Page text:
Analytical Electron Microscopy (AEM in STEM/TEM) 
- Practical Electron Microscopy and Database -
- An Online Book -  


This book (Practical Electron Microscopy and Database) is a reference for TEM and SEM students, operators, engineers, technicians, managers, and researchers.



The analytical electron microscopes (AEMs) especially have the advantage of performing analyses in a small area, typically <1 nm in diameter. In modern AEMs, this advantage is obtained by the flexibility of the illumination lens system that can provide a small-probe by changing the illumination condition from parallel to convergent.

STEM was invented by von Ardenne, German in 1937. [1] However, the application of STEM was not successful until several decades later, first performed by Albert Crewe in 1970.[2] Figure 4972a shows the positions of the detectors which can be installed in a STEM system. Depending on the scattering angle of the transmitted electrons, various signals can be detected as a function of the position of the scanning probe: BF (bright-field)-STEM, DF (dark-field)-STEM or HAADF (high angle annular dark field)-STEM. The DF detectors are annularly shaped to maximize the collection efficiency and the range of the collected scattering angles can be adjusted through the magnification of the intermediate lenses.

The positions of detectors in STEMs

Figure 4972a. The positions of detectors in STEMs.

The schematics in Figure 4972b shows the electron optical column in a modern analytical electron microscope operated in STEM mode.

Schematics of the electron optical column in a modern analytical electron microscope operated in STEM mode

Figure 4972b. Schematics of the electron optical column in a modern
analytical electron microscope operated in STEM mode.

The performance of a STEM depends critically on the quality of the electron source that is determined by the source brightness.

Chemical analyses at high spatial resolutions are the domain of analytical transmission electron microscopy (ATEM). These analyses are based on the collection of spectroscopic data originated from the inelastic interaction of the incident electron beam with the specimen. Therefore, these signals can be used to identify and quantify the concentrations of the elements and map their distributions, and even evaluate their chemical states at high spatial resolutions. There are mainly two techniques that are the core of AEM technique:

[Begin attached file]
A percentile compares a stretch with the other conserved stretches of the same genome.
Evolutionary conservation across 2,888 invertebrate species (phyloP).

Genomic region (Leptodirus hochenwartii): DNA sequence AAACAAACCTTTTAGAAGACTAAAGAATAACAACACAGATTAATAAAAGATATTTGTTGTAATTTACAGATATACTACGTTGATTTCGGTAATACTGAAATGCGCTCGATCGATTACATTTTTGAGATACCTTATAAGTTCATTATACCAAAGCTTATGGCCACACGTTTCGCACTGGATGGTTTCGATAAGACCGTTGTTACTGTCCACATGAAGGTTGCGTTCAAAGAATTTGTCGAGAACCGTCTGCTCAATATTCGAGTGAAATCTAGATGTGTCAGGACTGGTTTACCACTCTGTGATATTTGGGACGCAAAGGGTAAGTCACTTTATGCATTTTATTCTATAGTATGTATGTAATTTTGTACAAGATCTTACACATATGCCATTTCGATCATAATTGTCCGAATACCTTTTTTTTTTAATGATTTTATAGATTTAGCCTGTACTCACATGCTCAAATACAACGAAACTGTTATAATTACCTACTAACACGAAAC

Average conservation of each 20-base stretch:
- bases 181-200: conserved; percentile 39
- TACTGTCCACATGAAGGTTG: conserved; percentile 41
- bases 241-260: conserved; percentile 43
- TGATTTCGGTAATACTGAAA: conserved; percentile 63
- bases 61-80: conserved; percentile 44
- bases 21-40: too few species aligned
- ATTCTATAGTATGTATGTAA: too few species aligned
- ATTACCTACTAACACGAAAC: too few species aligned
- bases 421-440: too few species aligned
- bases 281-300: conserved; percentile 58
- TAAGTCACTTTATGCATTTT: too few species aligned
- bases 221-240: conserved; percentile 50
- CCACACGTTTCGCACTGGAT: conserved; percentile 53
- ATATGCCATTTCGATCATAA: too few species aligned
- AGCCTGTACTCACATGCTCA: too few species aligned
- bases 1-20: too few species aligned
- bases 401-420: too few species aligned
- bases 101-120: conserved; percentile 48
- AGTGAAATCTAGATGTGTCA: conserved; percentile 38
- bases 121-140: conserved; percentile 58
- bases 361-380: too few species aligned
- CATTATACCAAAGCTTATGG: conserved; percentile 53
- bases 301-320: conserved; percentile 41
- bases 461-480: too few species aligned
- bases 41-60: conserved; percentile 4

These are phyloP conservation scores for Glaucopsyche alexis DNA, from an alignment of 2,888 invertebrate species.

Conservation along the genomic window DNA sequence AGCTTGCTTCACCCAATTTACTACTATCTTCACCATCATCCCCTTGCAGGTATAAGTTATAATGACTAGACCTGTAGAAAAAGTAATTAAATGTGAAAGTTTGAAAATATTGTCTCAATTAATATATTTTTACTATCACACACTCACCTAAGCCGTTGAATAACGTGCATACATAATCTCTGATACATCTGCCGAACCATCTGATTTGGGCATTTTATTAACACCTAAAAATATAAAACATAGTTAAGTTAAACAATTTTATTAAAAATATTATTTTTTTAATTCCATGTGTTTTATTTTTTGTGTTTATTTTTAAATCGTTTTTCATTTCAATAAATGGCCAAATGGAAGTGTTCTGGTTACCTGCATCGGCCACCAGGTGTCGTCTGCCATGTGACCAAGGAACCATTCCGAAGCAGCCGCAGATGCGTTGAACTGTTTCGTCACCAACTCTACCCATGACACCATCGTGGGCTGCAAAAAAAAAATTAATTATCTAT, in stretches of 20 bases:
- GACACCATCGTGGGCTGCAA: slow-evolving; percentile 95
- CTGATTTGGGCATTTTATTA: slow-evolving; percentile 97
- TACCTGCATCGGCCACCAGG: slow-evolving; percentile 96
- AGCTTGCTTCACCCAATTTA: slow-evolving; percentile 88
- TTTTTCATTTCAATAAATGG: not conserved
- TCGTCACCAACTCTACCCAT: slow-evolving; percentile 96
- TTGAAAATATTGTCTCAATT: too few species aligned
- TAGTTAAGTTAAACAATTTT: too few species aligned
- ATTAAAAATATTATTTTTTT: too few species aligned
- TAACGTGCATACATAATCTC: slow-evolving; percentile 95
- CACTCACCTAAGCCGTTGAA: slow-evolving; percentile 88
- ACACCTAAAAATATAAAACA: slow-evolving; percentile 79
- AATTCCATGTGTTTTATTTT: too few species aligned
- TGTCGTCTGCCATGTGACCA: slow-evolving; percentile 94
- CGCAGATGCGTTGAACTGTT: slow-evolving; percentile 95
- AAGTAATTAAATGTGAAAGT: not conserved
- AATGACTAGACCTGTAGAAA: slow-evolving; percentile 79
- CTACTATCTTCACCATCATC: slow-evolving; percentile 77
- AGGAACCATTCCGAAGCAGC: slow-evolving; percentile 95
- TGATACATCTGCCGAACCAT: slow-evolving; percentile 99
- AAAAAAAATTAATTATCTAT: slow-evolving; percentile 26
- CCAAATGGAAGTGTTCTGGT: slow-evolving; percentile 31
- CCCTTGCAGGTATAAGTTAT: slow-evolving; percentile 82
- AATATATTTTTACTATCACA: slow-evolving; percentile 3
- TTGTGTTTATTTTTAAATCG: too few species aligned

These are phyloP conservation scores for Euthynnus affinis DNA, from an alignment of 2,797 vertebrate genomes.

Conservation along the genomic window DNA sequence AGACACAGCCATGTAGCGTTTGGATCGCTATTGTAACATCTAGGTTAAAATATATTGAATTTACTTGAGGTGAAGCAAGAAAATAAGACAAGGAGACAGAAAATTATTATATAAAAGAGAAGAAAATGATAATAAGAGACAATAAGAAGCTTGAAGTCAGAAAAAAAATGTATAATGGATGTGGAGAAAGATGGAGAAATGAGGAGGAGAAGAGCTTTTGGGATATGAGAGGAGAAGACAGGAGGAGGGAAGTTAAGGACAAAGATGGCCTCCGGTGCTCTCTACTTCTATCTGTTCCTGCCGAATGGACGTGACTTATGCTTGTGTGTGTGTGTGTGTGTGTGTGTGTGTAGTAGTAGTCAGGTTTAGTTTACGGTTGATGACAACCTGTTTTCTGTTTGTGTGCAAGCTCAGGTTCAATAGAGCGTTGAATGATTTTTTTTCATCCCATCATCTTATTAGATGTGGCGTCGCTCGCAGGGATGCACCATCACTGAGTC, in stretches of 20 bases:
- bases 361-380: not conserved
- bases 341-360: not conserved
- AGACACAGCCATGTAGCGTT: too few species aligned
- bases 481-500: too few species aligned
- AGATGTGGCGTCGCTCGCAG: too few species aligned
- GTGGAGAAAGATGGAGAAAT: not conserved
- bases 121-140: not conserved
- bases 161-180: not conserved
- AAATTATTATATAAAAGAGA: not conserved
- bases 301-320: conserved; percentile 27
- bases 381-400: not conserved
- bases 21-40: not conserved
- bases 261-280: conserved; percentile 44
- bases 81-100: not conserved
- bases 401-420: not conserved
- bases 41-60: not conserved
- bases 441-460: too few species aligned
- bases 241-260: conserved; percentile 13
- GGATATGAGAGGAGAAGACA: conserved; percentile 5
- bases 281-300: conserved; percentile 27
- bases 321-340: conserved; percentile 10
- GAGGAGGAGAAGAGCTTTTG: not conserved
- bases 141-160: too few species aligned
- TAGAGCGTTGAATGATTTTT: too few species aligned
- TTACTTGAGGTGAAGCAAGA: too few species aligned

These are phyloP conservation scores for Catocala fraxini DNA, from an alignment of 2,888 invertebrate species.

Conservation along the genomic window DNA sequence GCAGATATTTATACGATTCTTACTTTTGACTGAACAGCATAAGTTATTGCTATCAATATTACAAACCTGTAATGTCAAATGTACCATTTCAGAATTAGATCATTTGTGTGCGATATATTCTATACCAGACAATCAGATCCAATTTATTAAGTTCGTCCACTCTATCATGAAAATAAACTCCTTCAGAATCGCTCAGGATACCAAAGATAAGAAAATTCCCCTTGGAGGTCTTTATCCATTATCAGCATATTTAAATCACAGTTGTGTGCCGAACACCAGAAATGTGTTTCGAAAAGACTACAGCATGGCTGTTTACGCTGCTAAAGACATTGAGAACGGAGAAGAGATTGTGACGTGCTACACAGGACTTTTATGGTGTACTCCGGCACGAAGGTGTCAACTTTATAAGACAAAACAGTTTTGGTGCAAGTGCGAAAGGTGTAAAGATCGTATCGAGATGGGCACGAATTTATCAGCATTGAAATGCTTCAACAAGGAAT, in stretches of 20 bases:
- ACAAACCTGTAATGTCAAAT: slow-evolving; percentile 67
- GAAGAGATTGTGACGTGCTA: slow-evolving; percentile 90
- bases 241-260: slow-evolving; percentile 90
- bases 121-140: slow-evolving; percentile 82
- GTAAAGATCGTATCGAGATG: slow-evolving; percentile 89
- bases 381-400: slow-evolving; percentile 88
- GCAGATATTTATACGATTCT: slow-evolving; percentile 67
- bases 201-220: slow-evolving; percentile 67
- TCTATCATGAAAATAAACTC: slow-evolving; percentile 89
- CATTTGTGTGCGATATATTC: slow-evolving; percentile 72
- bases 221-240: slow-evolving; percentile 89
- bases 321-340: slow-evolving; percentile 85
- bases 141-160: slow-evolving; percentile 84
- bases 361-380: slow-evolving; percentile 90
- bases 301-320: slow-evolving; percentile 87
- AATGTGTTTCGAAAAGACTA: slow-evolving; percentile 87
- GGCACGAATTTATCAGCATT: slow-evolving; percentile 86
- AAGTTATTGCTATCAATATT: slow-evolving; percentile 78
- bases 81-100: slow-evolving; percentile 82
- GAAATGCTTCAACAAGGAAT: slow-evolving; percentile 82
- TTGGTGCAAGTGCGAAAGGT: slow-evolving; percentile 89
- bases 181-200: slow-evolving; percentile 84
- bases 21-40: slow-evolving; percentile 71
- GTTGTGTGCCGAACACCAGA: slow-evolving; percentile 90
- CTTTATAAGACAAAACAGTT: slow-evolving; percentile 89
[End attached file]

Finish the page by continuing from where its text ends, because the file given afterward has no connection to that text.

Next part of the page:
i) Owing to rapid instrumental developments during the past decade, electron energy-loss spectroscopy (EELS) offers now a spatial resolution close to 0.1 nm and an energy resolution close to 0.1 eV. This development has been accompanied by the introduction of numerous new techniques and methods for data acquisition and analysis.
        ii) EDS based on X-ray signals is normally a time-efficient technique.
Note that the use of a large convergence angle, as occurs in the STEM mode with a focused probe minimizes the problems of channeling enhanced X-ray emission and electron channeling in EELS measurements.

Except for the two techniques above, the other AEM techniques are:
        iii) Convergent beam electron diffraction (CBED).
        iv) Cathodoluminescence.
        v) Auger electron spectroscopy (AES).
        vi) Electron beam induced current (EBIC) imaging.
Though the later three techniques are also part of the AEM techniques available in the EMs but are less frequently added in commercial TEM or are used only as proof of concept.

To avoid specimen contamination, the specimen area requires a high vacuum level especially for chemical analysis in an analytical STEM when the electron beam is resting for a longer time in the small area. Ion pumps are often directly added to the specimen stage (especially for analytical EMs) or gun chambers of EMs to enhance the vacuum in these important regions.





[1] Von Ardenne M, Beischer DZ. Electrochemie 1940;46:270–7.
[2] Crewe AV, Wall J, Langmore J. Science 1970;168:1338–40.







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